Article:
On Twitter I have not been consistent in my posts. I haven’t contributed much to #wildflowerhour recently due to illness and other demands on my time. There are other hashtags I like to follow and use occasionally, mainly relating to the countryside. As with my photography blog, travel would give more opportunities for photos to tweet.

As I am now in an environmental group at church, I have become more aware of the issues around posting needlessly on social media. The World Wide Web needs a lot of energy and storage space to keep it running. Posting large photo files or videos adds to environmental damage.

This blog is listed on Bible Gateway’s Blogger Grid. Not all my posts are faith-related. The hashtag #bgbg2 is for those which are. Re-evaluating my aims is something I do prayerfully.

Looking to the future I may not blog every week here on Sue’s Trifles. Some of my other projects need to be prioritised over blogging.

Thank you for reading. Watch this space!

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Three library books I read recently

As I didn’t review any books in April due to the Blogging from A to Z in April Challenge, and I am hoping to take part in some blog tours over the next few weeks, I have decided to catch up by posting three short reviews today.

Racing the wind by Patricia Nolan

Cover of Racing the wind

In Racing the wind: A Cumbrian Childhood Patricia Nolan recounts the story of three memorable years from her childhood in a remote village in Cumbria. I borrowed this book from the library and found it well-written and very interesting. As well as descriptions of many diverse characters, the way of life for country folk without access to most of the modern conveniences available in towns and cities is the backdrop for this memoir of a 20th century childhood.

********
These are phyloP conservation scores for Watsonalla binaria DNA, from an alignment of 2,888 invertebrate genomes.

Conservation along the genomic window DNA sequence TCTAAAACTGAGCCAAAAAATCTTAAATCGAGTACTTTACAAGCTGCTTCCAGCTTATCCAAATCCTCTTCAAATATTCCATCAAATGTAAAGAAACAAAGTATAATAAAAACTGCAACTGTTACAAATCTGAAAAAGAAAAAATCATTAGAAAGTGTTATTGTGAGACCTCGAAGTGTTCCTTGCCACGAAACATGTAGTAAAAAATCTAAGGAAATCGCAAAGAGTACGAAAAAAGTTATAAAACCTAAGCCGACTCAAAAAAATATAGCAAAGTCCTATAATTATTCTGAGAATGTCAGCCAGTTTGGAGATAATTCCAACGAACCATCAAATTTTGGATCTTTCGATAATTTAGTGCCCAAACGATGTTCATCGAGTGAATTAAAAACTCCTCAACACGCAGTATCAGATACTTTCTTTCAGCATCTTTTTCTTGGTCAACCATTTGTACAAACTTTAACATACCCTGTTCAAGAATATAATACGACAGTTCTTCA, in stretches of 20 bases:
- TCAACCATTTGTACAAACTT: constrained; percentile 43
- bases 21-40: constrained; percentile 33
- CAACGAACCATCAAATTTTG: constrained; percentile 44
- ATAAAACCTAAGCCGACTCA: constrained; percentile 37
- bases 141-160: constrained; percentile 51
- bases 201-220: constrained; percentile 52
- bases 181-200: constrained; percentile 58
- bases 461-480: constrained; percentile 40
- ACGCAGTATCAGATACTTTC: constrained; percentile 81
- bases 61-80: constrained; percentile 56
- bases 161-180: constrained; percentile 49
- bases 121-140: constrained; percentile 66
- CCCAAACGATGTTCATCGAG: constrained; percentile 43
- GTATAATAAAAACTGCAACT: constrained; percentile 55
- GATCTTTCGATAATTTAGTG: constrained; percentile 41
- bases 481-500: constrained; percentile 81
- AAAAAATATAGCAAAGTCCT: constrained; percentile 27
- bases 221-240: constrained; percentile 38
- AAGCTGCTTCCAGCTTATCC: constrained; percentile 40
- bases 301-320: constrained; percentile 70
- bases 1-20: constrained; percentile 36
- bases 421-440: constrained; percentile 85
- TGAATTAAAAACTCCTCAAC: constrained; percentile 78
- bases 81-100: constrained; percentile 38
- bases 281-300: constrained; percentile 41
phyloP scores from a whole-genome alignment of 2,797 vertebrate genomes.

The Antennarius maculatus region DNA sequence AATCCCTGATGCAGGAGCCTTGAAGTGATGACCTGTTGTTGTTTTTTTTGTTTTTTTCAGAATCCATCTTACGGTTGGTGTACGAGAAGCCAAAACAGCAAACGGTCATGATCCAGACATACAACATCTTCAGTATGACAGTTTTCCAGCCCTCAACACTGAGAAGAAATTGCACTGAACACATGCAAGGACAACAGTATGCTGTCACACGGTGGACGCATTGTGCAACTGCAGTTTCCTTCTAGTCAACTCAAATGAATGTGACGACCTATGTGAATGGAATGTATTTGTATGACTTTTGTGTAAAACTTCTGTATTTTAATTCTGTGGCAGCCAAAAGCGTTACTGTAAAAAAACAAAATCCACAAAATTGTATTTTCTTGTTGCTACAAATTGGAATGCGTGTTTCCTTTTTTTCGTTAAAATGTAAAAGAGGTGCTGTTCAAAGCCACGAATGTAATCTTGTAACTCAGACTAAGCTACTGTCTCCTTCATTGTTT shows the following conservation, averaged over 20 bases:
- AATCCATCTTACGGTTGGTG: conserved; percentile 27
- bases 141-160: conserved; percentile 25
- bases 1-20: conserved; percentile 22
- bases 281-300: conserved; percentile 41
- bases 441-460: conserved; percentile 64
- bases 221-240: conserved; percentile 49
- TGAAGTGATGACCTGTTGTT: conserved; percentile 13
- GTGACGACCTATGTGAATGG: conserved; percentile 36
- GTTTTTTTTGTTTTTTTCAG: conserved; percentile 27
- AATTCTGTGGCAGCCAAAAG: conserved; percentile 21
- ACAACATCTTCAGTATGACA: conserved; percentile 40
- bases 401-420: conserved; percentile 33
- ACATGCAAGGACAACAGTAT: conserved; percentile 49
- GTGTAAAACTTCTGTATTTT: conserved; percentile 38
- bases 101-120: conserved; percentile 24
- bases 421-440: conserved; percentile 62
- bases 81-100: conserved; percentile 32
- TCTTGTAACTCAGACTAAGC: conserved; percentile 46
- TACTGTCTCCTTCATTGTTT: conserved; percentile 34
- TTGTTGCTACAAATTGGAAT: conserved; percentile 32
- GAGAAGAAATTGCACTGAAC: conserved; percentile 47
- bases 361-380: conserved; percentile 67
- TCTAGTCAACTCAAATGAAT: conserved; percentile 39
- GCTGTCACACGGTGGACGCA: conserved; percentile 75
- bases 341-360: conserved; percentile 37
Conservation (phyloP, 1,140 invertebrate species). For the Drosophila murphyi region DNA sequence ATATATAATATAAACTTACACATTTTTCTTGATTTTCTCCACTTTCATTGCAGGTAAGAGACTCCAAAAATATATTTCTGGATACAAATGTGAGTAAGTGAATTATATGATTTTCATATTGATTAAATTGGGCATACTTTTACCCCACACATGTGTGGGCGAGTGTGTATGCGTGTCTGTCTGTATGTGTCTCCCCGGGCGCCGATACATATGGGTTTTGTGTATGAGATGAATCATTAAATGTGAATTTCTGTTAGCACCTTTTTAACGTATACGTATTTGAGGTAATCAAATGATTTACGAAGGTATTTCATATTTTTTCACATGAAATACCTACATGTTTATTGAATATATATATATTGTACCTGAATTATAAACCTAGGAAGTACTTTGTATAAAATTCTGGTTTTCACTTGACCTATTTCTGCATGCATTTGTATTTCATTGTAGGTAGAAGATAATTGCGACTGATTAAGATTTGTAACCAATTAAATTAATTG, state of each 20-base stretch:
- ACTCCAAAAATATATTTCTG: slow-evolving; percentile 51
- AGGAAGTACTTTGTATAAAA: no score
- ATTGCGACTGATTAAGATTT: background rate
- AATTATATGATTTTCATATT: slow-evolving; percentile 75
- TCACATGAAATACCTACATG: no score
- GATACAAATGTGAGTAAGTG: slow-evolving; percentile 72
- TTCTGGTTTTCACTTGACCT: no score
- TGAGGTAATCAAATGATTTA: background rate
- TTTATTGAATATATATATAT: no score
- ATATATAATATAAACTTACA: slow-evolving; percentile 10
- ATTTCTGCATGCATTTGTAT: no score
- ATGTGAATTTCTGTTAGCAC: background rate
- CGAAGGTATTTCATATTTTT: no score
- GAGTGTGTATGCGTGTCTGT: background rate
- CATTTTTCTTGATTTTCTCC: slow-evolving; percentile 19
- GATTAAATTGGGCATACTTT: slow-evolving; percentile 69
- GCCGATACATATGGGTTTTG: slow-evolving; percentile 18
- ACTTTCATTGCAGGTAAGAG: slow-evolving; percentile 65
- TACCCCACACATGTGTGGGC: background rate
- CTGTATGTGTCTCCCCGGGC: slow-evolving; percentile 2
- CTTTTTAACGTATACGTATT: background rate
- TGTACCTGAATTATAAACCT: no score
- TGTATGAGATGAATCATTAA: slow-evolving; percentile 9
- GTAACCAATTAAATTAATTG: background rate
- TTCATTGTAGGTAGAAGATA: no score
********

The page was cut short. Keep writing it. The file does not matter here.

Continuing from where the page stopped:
This hardback book is published by Merlin Unwin Books and includes photographs.

The Pavilion in the Clouds by Alexander McCall Smith

Cover of The Pavilion in the Clouds

This novel by the popular and prolific author Alexander McCall Smith is not part of any of his earlier series. The Pavilion in the Clouds is set in Ceylon as Sri Lanka was known at the time of the story. It is a historical novel set in the 20th century. The twists in the story surprised me. There is mystery, deception and all the loose ends are tied up.

This book is also available as an audiobook and for Kindle.

Confessions of a Bookseller by Shaun Bythell

Cover of Confessions of a bookseller

Like Shaun Bythell’s earlier book, The Diary of a Bookseller, Confessions of a Bookseller is in diary form. It covers the year 2015. Although I couldn’t keep track of the numerous characters, I found this book entertaining and informative. It is available in paperback, audiobook and Kindle.